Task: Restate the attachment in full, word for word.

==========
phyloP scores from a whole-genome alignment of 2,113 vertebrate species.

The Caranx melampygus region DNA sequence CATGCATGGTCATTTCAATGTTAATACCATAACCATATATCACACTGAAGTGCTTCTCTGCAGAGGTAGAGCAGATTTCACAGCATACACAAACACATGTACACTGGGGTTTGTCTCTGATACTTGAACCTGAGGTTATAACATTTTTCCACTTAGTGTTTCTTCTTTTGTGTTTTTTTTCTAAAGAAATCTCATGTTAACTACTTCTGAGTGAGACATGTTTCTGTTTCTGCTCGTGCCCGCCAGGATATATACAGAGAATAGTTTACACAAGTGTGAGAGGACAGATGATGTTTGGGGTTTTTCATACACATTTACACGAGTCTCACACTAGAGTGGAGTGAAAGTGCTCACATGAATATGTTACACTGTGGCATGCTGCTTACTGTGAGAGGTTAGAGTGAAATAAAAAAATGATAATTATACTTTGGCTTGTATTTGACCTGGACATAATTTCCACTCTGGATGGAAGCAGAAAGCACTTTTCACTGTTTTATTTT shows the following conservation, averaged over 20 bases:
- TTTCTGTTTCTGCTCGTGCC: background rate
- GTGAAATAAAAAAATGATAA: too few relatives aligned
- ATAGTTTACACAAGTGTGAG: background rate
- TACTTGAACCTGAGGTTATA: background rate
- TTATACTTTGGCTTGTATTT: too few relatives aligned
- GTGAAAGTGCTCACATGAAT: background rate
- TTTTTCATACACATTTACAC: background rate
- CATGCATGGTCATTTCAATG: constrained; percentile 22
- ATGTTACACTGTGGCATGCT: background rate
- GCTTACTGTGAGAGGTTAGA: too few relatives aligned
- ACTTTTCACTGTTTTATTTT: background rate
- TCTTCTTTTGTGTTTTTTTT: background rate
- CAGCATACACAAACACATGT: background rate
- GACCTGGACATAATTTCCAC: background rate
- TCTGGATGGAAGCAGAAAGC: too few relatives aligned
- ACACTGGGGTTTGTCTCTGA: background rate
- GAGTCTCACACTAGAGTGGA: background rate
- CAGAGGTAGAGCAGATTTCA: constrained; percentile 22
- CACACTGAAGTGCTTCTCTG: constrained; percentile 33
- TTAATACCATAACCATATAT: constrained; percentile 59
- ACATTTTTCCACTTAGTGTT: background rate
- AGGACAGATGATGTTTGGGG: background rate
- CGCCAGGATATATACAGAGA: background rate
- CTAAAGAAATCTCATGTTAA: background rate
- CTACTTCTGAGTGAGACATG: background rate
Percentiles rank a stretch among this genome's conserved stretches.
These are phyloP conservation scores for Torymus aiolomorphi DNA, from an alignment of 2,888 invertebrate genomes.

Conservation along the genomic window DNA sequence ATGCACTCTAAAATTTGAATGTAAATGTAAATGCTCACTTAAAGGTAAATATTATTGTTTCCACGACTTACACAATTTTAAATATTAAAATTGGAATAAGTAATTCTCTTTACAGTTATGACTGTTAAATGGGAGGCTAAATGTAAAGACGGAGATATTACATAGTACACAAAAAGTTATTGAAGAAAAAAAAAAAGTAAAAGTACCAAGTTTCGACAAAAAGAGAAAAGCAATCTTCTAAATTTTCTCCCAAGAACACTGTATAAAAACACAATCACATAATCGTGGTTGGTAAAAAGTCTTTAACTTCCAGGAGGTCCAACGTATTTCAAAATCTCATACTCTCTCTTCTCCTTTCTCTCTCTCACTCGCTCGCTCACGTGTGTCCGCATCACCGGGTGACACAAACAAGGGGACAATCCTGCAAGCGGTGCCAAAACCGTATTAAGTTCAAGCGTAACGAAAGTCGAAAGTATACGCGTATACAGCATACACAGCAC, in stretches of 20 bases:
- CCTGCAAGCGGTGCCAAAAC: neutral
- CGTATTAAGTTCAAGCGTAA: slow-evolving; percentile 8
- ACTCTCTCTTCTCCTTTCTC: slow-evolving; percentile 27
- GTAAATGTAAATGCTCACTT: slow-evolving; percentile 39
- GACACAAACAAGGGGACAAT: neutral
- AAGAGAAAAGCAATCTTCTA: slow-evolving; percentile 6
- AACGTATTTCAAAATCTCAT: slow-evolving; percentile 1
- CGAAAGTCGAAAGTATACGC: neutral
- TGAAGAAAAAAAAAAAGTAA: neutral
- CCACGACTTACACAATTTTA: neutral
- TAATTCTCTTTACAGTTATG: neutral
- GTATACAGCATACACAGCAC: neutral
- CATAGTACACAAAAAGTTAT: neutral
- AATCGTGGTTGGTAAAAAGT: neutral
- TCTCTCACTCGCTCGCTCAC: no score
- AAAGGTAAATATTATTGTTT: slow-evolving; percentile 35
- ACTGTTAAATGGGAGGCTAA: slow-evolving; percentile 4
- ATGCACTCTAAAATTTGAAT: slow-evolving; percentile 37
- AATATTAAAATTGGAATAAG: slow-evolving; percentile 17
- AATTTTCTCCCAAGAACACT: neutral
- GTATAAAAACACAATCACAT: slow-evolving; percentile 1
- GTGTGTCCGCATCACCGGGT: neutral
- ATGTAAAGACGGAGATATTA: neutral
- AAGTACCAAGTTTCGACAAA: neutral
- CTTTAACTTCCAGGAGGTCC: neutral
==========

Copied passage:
phyloP scores from a whole-genome alignment of 2,113 vertebrate species.

The Caranx melampygus region DNA sequence CATGCATGGTCATTTCAATGTTAATACCATAACCATATATCACACTGAAGTGCTTCTCTGCAGAGGTAGAGCAGATTTCACAGCATACACAAACACATGTACACTGGGGTTTGTCTCTGATACTTGAACCTGAGGTTATAACATTTTTCCACTTAGTGTTTCTTCTTTTGTGTTTTTTTTCTAAAGAAATCTCATGTTAACTACTTCTGAGTGAGACATGTTTCTGTTTCTGCTCGTGCCCGCCAGGATATATACAGAGAATAGTTTACACAAGTGTGAGAGGACAGATGATGTTTGGGGTTTTTCATACACATTTACACGAGTCTCACACTAGAGTGGAGTGAAAGTGCTCACATGAATATGTTACACTGTGGCATGCTGCTTACTGTGAGAGGTTAGAGTGAAATAAAAAAATGATAATTATACTTTGGCTTGTATTTGACCTGGACATAATTTCCACTCTGGATGGAAGCAGAAAGCACTTTTCACTGTTTTATTTT shows the following conservation, averaged over 20 bases:
- TTTCTGTTTCTGCTCGTGCC: background rate
- GTGAAATAAAAAAATGATAA: too few relatives aligned
- ATAGTTTACACAAGTGTGAG: background rate
- TACTTGAACCTGAGGTTATA: background rate
- TTATACTTTGGCTTGTATTT: too few relatives aligned
- GTGAAAGTGCTCACATGAAT: background rate
- TTTTTCATACACATTTACAC: background rate
- CATGCATGGTCATTTCAATG: constrained; percentile 22
- ATGTTACACTGTGGCATGCT: background rate
- GCTTACTGTGAGAGGTTAGA: too few relatives aligned
- ACTTTTCACTGTTTTATTTT: background rate
- TCTTCTTTTGTGTTTTTTTT: background rate
- CAGCATACACAAACACATGT: background rate
- GACCTGGACATAATTTCCAC: background rate
- TCTGGATGGAAGCAGAAAGC: too few relatives aligned
- ACACTGGGGTTTGTCTCTGA: background rate
- GAGTCTCACACTAGAGTGGA: background rate
- CAGAGGTAGAGCAGATTTCA: constrained; percentile 22
- CACACTGAAGTGCTTCTCTG: constrained; percentile 33
- TTAATACCATAACCATATAT: constrained; percentile 59
- ACATTTTTCCACTTAGTGTT: background rate
- AGGACAGATGATGTTTGGGG: background rate
- CGCCAGGATATATACAGAGA: background rate
- CTAAAGAAATCTCATGTTAA: background rate
- CTACTTCTGAGTGAGACATG: background rate
Percentiles rank a stretch among this genome's conserved stretches.
These are phyloP conservation scores for Torymus aiolomorphi DNA, from an alignment of 2,888 invertebrate genomes.

Conservation along the genomic window DNA sequence ATGCACTCTAAAATTTGAATGTAAATGTAAATGCTCACTTAAAGGTAAATATTATTGTTTCCACGACTTACACAATTTTAAATATTAAAATTGGAATAAGTAATTCTCTTTACAGTTATGACTGTTAAATGGGAGGCTAAATGTAAAGACGGAGATATTACATAGTACACAAAAAGTTATTGAAGAAAAAAAAAAAGTAAAAGTACCAAGTTTCGACAAAAAGAGAAAAGCAATCTTCTAAATTTTCTCCCAAGAACACTGTATAAAAACACAATCACATAATCGTGGTTGGTAAAAAGTCTTTAACTTCCAGGAGGTCCAACGTATTTCAAAATCTCATACTCTCTCTTCTCCTTTCTCTCTCTCACTCGCTCGCTCACGTGTGTCCGCATCACCGGGTGACACAAACAAGGGGACAATCCTGCAAGCGGTGCCAAAACCGTATTAAGTTCAAGCGTAACGAAAGTCGAAAGTATACGCGTATACAGCATACACAGCAC, in stretches of 20 bases:
- CCTGCAAGCGGTGCCAAAAC: neutral
- CGTATTAAGTTCAAGCGTAA: slow-evolving; percentile 8
- ACTCTCTCTTCTCCTTTCTC: slow-evolving; percentile 27
- GTAAATGTAAATGCTCACTT: slow-evolving; percentile 39
- GACACAAACAAGGGGACAAT: neutral
- AAGAGAAAAGCAATCTTCTA: slow-evolving; percentile 6
- AACGTATTTCAAAATCTCAT: slow-evolving; percentile 1
- CGAAAGTCGAAAGTATACGC: neutral
- TGAAGAAAAAAAAAAAGTAA: neutral
- CCACGACTTACACAATTTTA: neutral
- TAATTCTCTTTACAGTTATG: neutral
- GTATACAGCATACACAGCAC: neutral
- CATAGTACACAAAAAGTTAT: neutral
- AATCGTGGTTGGTAAAAAGT: neutral
- TCTCTCACTCGCTCGCTCAC: no score
- AAAGGTAAATATTATTGTTT: slow-evolving; percentile 35
- ACTGTTAAATGGGAGGCTAA: slow-evolving; percentile 4
- ATGCACTCTAAAATTTGAAT: slow-evolving; percentile 37
- AATATTAAAATTGGAATAAG: slow-evolving; percentile 17
- AATTTTCTCCCAAGAACACT: neutral
- GTATAAAAACACAATCACAT: slow-evolving; percentile 1
- GTGTGTCCGCATCACCGGGT: neutral
- ATGTAAAGACGGAGATATTA: neutral
- AAGTACCAAGTTTCGACAAA: neutral
- CTTTAACTTCCAGGAGGTCC: neutral